Improve Your Intelligence and IQ
An intelligence test (IQ test) is, by definition, any test that purports to measure intelligence. Generally such tests consist of a series of tasks, each of which has been standardized with a large representative population of individuals. Such procedure establishes the average IQ as 100. Because these tests have been specially compiled for this book and have not, therefore, been standardized, an actual IQ rating cannot be given. We do, however, give a performance rating for each test of 10 questions to enable you to identify your own strengths or weaknesses and we also give an overall rating for each complete test of forty questions. It is this overall rating which is the best guide to your IQ rating. The first modern intelligence test was devised in 1905 by the French psychologists Alfred Binet and Theodore Simon. The In 1916 the American psychologist Lewis Terman revised the Binet-Simon scale to provide comparison standards for Americans from age 3 to adulthood. Terman devised the...
The results of the following test will not yield an intelligence quotient (IQ) rating. If you would like to have a measure of your IQ, several Web sites will provide this for you. You might try www.intp.org tests.html, which offers, in their words, a plethora of tests. This pretest will provide a raw score against which you may compare your posttest score.
Another way to ensure high-quality ideas is to not let your ideas get lonely. Give them relatives and friends. That is, use your natural powers of free association and see how you can combine an existing idea with another one to form a completely new idea. Or encourage your ideas to be all they can be. Empower them to use their full potential. Take an existing idea and try to improve it. How else might it be implemented What could you substitute, change, reverse, or make larger or smaller What would make it better Go for it and you'll increase your IQ (Idea Quotient) and generate better ideas as well.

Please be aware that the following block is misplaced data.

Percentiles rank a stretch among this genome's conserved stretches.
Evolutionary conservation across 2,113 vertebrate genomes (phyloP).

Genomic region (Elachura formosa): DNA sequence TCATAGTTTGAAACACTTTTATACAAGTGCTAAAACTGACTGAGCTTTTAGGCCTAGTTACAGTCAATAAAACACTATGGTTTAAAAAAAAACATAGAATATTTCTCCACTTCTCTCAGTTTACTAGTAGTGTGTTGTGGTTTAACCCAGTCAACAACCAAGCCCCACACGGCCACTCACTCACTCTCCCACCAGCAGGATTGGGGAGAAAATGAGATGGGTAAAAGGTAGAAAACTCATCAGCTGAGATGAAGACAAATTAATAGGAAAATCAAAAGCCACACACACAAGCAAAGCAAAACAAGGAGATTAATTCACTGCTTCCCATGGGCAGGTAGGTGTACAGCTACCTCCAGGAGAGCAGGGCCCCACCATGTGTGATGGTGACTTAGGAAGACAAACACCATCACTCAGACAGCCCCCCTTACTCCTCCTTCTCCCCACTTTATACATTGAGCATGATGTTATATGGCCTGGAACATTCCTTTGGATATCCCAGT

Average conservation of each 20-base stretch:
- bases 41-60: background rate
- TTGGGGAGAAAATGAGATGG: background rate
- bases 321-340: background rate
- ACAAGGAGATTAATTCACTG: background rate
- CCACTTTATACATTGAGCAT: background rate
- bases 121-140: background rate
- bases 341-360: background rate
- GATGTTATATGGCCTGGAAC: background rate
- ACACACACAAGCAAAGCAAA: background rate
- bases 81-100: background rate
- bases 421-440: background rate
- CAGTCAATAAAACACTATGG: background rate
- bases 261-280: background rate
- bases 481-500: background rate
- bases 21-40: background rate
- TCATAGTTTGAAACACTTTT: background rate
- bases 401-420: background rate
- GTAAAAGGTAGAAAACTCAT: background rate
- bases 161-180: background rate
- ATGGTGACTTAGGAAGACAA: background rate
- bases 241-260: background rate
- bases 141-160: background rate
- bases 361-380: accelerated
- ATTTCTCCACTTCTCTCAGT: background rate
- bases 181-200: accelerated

After you get good at consciously identifying your various emotional states, you can practice using those emotions that make you feel good about yourself over those that are self-destructive before beginning a considered action. You can even visualize doing an action first, and study how you feel before you actually do it. Experiencing better emotions can improve your learning potential, your intelligence, your job performance, your interpersonal relationships as well as your physical health. By clarifying and identifying the emotional experiences that really make you feel good inside, you can better determine what you really want or desire as important in your life. The next time you experience a particular exceptional feeling, take the time to be mindful of it so you can remember it better and reproduce the feeling later when you want. Explore how your inner self is reacting to it. After a conversation or after reading a novel or after seeing a movie, get into and identify mindfully...